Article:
Although there is no specific value added tax (‘VAT’) provisions applicable to cryptocurrencies as of yet, it is expected that these type of virtual assets will receive a similar tax treatment to that applicable to foreign currencies, shares, debt certificates, real estate participation certificates and derivatives (i.e. the application of a 0% VAT rate). Also, the export of certain technological services from Mexico qualifies for the application of a 0% VAT rate, provided that certain conditions are met.
British Virgin Islands
Taxation in the BVI is a relatively straightforward matter and tax incentives are offered to all companies across the board without any type of ring fencing. A BVI company, all dividends, interest, rents, royalties, compensations and other amounts paid by such a company to persons who are not persons resident in the BVI are exempt from all forms of taxation in the BVI. (Including corporation tax, capital gains tax, gift tax, profit tax, inheritance tax, estate duty tax, sales tax or value added tax). Additionally, whilst income tax is still assessed in the BVI for companies and individuals, the rate of taxation is currently set to zero.
Further, the Payroll Taxes Act, 2004 (the Payroll Taxes Act) is in force and will apply to a company that has employees rending services wholly or mainly in the BVI. In such a case, the company will be subject to payroll taxes on remuneration and benefits paid to such persons under the Payroll Taxes Act.
SSEK: No tax incentives exist in Indonesia specifically for fintech investment.
Even though we are not aware of any current tax incentive specifically aimed at encouraging fintech investment, there are tax incentives generally available to start-up investment which may be of importance considering that most of fintech investment is made through start-ups.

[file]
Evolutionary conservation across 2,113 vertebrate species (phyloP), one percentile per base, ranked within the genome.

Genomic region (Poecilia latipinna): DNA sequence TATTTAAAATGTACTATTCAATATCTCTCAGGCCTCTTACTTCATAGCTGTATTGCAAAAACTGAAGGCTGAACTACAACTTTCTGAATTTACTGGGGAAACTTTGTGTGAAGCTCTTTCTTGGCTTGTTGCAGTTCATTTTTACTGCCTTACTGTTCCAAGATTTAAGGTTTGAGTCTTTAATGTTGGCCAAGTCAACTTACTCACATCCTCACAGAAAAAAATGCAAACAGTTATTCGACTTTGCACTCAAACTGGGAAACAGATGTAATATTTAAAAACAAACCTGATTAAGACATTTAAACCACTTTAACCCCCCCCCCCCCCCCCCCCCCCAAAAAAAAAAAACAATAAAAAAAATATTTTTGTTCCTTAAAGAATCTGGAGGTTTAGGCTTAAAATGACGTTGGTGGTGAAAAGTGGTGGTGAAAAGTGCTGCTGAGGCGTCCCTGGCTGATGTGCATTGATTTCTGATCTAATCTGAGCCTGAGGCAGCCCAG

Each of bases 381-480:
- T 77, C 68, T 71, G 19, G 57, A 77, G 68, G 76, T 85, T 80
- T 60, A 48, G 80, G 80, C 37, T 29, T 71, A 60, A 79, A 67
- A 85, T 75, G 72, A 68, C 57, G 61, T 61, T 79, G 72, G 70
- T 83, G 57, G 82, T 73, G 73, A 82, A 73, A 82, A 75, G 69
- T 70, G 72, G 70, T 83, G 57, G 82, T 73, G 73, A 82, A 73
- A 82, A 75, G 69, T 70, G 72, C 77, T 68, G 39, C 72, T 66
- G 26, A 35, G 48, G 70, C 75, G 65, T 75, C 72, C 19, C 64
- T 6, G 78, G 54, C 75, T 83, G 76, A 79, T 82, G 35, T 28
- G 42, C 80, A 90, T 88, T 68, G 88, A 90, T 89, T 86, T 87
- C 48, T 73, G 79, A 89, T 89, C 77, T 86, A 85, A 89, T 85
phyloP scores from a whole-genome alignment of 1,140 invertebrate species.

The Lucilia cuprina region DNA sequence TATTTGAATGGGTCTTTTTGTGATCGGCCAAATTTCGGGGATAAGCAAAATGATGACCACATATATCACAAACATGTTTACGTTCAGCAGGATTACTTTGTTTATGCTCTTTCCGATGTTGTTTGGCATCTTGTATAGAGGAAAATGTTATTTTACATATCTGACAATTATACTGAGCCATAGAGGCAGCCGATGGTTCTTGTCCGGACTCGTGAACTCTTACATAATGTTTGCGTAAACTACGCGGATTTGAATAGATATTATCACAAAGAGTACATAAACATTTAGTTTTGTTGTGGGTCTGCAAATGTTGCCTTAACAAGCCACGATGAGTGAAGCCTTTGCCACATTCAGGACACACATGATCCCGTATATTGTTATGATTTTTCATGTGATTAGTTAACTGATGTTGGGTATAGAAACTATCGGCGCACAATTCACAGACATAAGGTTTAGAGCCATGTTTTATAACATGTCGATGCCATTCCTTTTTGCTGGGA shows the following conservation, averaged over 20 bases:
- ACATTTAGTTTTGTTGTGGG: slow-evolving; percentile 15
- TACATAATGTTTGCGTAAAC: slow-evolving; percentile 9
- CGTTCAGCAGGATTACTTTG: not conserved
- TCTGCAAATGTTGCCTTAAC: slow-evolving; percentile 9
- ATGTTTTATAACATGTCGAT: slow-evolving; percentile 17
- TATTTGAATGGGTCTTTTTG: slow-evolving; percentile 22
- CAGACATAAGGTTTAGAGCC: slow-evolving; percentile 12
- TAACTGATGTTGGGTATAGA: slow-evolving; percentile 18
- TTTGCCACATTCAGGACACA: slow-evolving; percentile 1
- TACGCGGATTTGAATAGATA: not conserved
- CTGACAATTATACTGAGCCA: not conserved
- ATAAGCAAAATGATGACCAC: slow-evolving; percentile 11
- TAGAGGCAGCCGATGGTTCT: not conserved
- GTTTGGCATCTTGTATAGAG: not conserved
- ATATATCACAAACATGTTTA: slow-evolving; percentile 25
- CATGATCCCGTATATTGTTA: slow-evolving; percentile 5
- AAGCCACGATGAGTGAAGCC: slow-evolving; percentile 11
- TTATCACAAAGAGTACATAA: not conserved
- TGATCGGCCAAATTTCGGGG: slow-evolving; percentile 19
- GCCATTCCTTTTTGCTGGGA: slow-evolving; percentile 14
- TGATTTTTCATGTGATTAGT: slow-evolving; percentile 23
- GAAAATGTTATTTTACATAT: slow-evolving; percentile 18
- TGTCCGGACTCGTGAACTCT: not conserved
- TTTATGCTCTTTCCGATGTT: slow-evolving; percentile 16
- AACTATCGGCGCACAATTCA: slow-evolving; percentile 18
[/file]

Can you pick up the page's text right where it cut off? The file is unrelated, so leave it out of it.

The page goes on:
As an example, “Programa Semente” establishes that individual taxable persons who make eligible investments up to € 100,000 in start-ups can deduct 25% of the investment made up to a limit of 40% of the IRS collection.
There are no tax incentives specifically aimed at fintech companies. The Research and Experimentation Tax Credit (also called the R&D tax credit) provides a tax credit for certain expenses for wages, supplies, contract research payments and basic research. Under various calculation methods, between 15% to 20% of these expenses can be credited against a company's federal tax liability.
The UAE is generally considered attractive to businesses in terms of taxation. There are no tax incentives specifically directed at the fintech sector, however the UAE is generally a tax-free jurisdiction with no corporate income tax but a value added tax of 5%. This value added tax applies to the provision of financial services where (1) such services are performed in return for an explicit fee, discount, commission, rebate or similar; and (2) the recipient of the services is a consumer residing inside the UAE, including the Financial Free Zones.
There are no special tax benefits for fintech companies in Ukraine. Nevertheless the tax rate for running individual business in this jurisdiction is one the lowest in the world.
In particular, having chosen the simplified tax system and in case of obtainment of the annual revenue that does not exceed UAH 5 mln. (appr. USD 180 K) an individual entrepreneur may run a business with respect to taxation of profit at the rate of 5% (for VAT non-payers).